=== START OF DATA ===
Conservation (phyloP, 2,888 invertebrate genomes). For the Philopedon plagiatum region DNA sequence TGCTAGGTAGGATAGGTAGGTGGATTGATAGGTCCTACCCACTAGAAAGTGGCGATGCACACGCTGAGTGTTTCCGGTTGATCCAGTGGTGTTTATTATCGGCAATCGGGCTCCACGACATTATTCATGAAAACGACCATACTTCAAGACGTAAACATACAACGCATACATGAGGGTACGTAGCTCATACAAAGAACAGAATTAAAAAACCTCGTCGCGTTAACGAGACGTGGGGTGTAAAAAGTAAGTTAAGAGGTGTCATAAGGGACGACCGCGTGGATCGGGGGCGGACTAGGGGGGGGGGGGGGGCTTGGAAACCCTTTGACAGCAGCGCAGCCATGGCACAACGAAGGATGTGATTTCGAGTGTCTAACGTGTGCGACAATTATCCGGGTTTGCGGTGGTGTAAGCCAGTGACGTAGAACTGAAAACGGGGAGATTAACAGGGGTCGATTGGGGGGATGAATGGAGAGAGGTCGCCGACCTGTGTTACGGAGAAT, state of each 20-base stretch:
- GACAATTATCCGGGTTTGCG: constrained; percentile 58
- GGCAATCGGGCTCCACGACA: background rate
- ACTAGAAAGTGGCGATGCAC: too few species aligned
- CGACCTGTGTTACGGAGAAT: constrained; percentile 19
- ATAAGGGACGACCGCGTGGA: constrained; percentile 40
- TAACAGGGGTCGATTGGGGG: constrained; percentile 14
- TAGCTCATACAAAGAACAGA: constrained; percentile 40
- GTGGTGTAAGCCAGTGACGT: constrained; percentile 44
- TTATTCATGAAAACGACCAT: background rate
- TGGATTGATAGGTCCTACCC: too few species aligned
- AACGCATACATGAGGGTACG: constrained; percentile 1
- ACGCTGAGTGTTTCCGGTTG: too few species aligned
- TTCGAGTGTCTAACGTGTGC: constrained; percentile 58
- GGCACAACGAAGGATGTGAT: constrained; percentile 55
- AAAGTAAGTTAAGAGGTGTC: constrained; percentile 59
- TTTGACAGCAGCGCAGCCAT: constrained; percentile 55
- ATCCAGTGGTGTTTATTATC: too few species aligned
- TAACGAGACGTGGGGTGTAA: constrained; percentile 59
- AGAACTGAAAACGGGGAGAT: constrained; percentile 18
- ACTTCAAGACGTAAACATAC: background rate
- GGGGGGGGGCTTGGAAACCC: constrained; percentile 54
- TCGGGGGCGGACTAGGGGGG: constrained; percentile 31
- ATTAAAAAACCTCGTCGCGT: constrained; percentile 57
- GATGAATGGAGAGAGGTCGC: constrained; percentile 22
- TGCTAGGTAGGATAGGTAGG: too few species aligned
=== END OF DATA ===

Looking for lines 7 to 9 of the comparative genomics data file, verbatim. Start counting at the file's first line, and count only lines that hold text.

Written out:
- TAACAGGGGTCGATTGGGGG: constrained; percentile 14
- TAGCTCATACAAAGAACAGA: constrained; percentile 40
- GTGGTGTAAGCCAGTGACGT: constrained; percentile 44